30 November 2009

He Who Rests, Rusts

Google's recently announced operating system to be, Chrome OS, is to support only SSD. Hallelujah?? Well, yes and no. The OS is designed to run on netbooks, with most data on the Google machine at the other end of the wire. Oh, and that's where the programs will reside, too. So, in such a limited venue, supporting only SSD makes perfect sense. The device is therefore fully solid state, and therefifth totally rugged; the most vulnerable part being the screen.

Whether this decision has much impact on SSD adoption at the datastore, not much, I'm afraid. But it does get the attention of OEM's. And to the extent that storage production moves more to SSD by units shipped, and thus lowering the price of SSD's globally, then that's a Good Thing. We, and I count you Dear Reader in that plural, have to educate the Pointy Haired Bosses to the benefit of SSD as a refactoring opportunity, not just as another storage option. Now, let's get out there with the pickets: "Down with Rust!!! Up with Sand!!! Yeah, Yeah, Yeah".

25 November 2009

Fusion-io Ups the Ante, Gauntlet Tossed

Last week Fusion-io raised the bar considerably. While I don't normally quote much from sources, this time I can't resist:

Achieving a 1TB/s sustained bandwidth with existing state-of-the-art storage technologies requires close to 55,440 disk drives, 396 SAN controllers, 792 I/O servers and 132 racks of equipment. Fusion-io can achieve this same bandwidth with a mere 220 ioDrive Octal cards, housed in Infiniband-attached I/O servers running the Lustre parallel file system. This 1TB/s Fusion-io based solution requires only six racks or less than 1/20th the rack space of an equivalent, high-performance, hard disk drive-based storage system.

What's important about this quote is its specificity: .5% of the number of drives, and ancillary gear. The other important point is that Fusion-io adapted their PCIe cards to an external rack. The rackable folk (STEC in particular) won't have as easy a task of taking their drives to the slot. Whether the controller does the job of wear leveling and the like, only time will tell.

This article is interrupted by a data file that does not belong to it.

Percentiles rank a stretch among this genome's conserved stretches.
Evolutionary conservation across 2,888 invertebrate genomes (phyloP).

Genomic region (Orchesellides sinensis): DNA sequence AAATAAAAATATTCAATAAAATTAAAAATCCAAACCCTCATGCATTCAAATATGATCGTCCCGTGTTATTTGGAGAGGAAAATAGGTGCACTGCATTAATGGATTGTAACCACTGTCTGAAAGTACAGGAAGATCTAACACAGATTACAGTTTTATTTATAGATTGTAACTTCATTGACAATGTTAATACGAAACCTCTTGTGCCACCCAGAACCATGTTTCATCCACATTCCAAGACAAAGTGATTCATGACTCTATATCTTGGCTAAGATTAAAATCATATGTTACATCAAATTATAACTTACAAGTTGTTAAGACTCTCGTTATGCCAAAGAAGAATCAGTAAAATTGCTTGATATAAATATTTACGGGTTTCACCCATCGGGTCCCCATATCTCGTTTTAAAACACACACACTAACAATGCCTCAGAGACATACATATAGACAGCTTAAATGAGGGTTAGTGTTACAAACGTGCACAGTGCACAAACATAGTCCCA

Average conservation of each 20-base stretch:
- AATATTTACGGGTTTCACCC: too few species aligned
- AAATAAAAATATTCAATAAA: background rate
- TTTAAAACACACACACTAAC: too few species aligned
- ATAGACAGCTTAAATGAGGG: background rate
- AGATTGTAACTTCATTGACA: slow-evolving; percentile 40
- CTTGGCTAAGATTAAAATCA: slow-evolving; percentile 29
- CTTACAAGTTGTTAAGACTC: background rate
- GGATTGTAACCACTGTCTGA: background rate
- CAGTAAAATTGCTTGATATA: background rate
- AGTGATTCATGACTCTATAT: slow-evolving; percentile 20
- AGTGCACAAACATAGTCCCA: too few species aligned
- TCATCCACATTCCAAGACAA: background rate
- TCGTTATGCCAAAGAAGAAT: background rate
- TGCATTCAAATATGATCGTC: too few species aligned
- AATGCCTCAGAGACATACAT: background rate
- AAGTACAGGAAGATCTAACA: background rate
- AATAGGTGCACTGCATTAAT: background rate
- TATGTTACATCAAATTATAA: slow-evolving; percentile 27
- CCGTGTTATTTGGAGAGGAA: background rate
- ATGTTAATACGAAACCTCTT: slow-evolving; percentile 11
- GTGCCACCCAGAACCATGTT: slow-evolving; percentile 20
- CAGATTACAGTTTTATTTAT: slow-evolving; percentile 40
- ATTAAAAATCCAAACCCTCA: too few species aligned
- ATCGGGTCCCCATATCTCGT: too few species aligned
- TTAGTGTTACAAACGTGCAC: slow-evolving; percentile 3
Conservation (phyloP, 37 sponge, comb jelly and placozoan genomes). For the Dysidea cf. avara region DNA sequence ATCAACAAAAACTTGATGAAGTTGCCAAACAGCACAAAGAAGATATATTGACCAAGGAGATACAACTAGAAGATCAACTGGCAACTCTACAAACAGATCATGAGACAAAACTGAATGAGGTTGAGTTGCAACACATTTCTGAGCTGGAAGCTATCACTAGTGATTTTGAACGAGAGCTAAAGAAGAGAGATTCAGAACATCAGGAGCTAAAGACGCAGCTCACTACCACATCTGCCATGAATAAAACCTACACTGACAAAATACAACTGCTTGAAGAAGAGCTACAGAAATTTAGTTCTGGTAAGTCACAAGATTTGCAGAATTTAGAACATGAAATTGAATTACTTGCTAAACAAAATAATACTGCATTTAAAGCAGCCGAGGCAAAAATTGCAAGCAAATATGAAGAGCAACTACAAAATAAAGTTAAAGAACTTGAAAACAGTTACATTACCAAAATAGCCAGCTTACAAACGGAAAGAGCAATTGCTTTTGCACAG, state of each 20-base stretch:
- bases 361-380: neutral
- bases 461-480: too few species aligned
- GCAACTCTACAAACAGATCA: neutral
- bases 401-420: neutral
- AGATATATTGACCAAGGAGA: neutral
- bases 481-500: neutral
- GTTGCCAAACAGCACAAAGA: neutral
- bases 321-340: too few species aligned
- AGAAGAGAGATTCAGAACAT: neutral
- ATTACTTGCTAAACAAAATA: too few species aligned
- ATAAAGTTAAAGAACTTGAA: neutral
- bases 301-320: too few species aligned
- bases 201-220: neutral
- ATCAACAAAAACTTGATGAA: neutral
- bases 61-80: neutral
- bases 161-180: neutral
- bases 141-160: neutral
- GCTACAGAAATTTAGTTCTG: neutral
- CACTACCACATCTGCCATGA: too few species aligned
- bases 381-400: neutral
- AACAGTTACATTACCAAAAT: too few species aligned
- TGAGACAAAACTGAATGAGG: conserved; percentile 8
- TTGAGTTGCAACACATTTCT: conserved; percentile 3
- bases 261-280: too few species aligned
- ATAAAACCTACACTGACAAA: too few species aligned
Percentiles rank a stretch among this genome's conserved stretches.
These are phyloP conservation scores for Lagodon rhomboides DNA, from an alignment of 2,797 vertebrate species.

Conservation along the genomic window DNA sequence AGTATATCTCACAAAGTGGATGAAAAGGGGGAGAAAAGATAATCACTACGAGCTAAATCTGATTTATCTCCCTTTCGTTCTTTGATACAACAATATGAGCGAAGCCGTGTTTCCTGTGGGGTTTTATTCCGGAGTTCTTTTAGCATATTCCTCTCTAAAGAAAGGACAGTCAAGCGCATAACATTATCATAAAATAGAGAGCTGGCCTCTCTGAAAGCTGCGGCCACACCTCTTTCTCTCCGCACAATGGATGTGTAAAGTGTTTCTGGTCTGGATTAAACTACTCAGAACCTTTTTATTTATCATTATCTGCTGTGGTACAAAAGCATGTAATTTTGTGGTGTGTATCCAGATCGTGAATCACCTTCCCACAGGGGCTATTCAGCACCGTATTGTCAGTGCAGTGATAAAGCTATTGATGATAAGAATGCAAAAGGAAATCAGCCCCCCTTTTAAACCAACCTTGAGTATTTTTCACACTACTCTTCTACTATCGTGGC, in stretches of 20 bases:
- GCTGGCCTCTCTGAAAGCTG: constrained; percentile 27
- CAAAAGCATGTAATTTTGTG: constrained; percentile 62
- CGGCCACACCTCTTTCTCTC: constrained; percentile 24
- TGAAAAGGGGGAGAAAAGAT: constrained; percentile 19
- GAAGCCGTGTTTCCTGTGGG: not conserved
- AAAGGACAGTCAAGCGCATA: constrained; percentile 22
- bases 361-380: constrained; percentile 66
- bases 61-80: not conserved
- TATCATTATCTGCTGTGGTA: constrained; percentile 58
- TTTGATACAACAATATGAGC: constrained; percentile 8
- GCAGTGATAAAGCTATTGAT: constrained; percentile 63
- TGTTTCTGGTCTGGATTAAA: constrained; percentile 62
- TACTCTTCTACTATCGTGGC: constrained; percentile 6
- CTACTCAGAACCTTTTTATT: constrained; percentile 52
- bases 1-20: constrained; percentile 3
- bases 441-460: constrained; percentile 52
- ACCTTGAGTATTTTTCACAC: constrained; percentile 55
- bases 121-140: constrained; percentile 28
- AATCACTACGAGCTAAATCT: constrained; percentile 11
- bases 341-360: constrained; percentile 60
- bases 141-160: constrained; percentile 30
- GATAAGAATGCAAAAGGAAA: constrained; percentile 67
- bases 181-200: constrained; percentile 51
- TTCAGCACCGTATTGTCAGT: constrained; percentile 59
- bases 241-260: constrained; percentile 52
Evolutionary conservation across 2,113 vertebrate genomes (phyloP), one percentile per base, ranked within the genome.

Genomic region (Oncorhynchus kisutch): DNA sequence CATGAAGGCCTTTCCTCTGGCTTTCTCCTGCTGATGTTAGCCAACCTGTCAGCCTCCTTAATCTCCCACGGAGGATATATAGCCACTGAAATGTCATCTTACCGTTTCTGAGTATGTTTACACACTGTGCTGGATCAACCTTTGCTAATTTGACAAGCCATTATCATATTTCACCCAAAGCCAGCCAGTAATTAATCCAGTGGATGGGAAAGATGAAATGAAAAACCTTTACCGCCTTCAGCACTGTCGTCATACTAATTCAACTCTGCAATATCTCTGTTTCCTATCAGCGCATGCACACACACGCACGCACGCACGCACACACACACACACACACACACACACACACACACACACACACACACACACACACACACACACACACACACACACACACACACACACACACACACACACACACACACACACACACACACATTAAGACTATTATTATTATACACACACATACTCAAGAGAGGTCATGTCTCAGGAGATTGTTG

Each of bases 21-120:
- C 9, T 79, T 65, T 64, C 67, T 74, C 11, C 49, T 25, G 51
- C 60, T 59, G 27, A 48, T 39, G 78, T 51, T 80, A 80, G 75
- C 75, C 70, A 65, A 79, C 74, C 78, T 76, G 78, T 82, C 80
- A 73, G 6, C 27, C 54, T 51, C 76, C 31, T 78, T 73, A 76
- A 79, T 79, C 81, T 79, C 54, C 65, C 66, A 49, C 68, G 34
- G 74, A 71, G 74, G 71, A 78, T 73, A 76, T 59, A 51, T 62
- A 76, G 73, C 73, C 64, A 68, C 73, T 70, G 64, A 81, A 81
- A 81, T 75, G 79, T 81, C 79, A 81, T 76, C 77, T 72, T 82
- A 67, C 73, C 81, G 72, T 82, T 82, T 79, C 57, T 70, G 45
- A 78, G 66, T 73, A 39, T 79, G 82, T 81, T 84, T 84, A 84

And then there's the air of mystery, "two presently undisclosed government organizations" are the buyers. Could it be CIA/NSA doing a real-time database??? Only The Shadow Knows.

14 November 2009

MySql is a Threat to Oracle

This past week, the Times, in one day, provided two really stupid stories. I wrote a screed, which they've not published (no surprise there), so here's the one for DrCodd. The background: they ran a story about why Oracle and Sun should or should not merge, and the reasons why the EU objections are wrong. Not directly about SSD, except that Oracle really needs Sun's hardware if it has a chance of stealing IBM's mainframe customer base; I suspect that SSD, either in real drive form or the faux form now on display, is integral to accomplishing that.

The objection by the EU rests on facts which neither today's, nor any other I've read in The Times, deign to tell the reader. First and foremost: MySql is *not*, repeat *not*, Open Source as that term is understood. From the beginning, MySql has held a dual license, one of which is Open Source. As MySql stands today, this minimalist version is used by lots of web site and amateur developers. This version is and can be used without being beholden to MySql/Sun/Oracle.